What is a good rule of thumb for how long a backup tape will last before you start running into errors?
When it comes to estimating the useful lifespan of a piece of backup tape media, there are a number of factors that must be considered. The first consideration is how often the media will be used. LTO tapes for example, often have an estimated shelf life of 30 years. However, shelf life and active life are two very different things.
By submitting your email address, you agree to receive emails regarding relevant topic offers from TechTarget and its partners. You can withdraw your consent at any time. Contact TechTarget at 275 Grove Street, Newton, MA.
For example, if a tape is being used for long-term archiving, it may be written to once and then sit idle for years at a time without use. But if a tape is in an active backup rotation, it may be written to frequently over a short period of time, increasing the amount of wear and tear on the backup tape media.
It is not uncommon for tapes to be used in an active backup rotation for some period of their life before being relegated to long-term archive duty, so it is important to consider how a particular tape has been used when estimating its lifespan. Many organizations report that they are able to read or write to backup tapes at least 250 times before the media will begin to produce errors consistently.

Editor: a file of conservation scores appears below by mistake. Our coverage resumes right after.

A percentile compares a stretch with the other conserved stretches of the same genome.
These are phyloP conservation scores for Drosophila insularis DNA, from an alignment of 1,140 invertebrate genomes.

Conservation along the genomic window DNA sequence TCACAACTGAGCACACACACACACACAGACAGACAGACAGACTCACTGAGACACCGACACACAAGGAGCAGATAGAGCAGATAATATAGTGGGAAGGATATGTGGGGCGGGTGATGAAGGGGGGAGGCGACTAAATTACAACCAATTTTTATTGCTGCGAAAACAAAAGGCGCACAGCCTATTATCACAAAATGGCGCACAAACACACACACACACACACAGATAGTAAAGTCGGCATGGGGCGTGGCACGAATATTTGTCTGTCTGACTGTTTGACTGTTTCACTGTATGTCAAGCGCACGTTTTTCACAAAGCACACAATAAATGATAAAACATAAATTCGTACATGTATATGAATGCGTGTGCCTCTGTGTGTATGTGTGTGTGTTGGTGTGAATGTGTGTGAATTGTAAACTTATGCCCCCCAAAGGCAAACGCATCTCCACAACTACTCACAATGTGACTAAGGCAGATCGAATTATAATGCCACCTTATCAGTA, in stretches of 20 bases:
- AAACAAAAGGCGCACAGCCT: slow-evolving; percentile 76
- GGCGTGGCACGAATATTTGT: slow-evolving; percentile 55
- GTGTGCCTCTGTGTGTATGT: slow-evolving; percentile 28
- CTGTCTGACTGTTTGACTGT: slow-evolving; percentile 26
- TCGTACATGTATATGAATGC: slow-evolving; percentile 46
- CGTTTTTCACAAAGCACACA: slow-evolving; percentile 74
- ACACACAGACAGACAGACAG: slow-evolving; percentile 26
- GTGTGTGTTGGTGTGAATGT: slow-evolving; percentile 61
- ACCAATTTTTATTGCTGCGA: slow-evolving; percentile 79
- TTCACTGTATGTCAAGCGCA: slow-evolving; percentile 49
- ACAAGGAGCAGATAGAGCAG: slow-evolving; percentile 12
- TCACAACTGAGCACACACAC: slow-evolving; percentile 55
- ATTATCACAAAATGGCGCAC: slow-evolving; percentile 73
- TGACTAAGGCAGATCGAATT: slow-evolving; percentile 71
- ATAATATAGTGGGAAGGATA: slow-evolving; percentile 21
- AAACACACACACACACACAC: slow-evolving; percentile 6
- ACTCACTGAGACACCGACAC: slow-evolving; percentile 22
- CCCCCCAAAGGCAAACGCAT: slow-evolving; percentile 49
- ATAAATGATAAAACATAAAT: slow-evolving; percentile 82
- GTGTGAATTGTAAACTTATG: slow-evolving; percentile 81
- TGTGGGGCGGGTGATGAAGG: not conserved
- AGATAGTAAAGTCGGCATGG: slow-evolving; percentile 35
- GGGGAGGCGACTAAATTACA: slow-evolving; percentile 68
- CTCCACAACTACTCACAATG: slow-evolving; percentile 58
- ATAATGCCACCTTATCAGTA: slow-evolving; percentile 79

Although 250 uses over 30 years could be considered to be a good starting point for some types of tapes, it is very important for each organization to monitor their backup logs for tape errors. Tape life expectancy varies widely from one organization to the next because of a number of factors.
Temperature and humidity play a huge role in a tape's life expectancy. Tape vendors list very specific environmental recommendations, and deviating from those recommendations can dramatically shorten a tape's life. Similarly, the amount of time that a tape spends in the tape drive impacts tape life because when a tape is in a drive, the tape's protective cover is open, thereby exposing the tape to dust and other contaminants.
Dig Deeper on Tape backup and tape libraries
Related Q&A from Brien Posey
As flash technologies and public cloud storage become increasingly common in enterprises, caching appliances on hard disk drives may soon become ...continue reading
If you keep getting driver errors in Windows 10, a video driver could be to blame. Luckily, the problem is easy to troubleshoot.continue reading
Your upgrade method, workload and more affect whether the minimum hardware requirements for Windows 10 are really enough.continue reading
Have a question for an expert?
Please add a title for your question
Get answers from a TechTarget expert on whatever's puzzling you.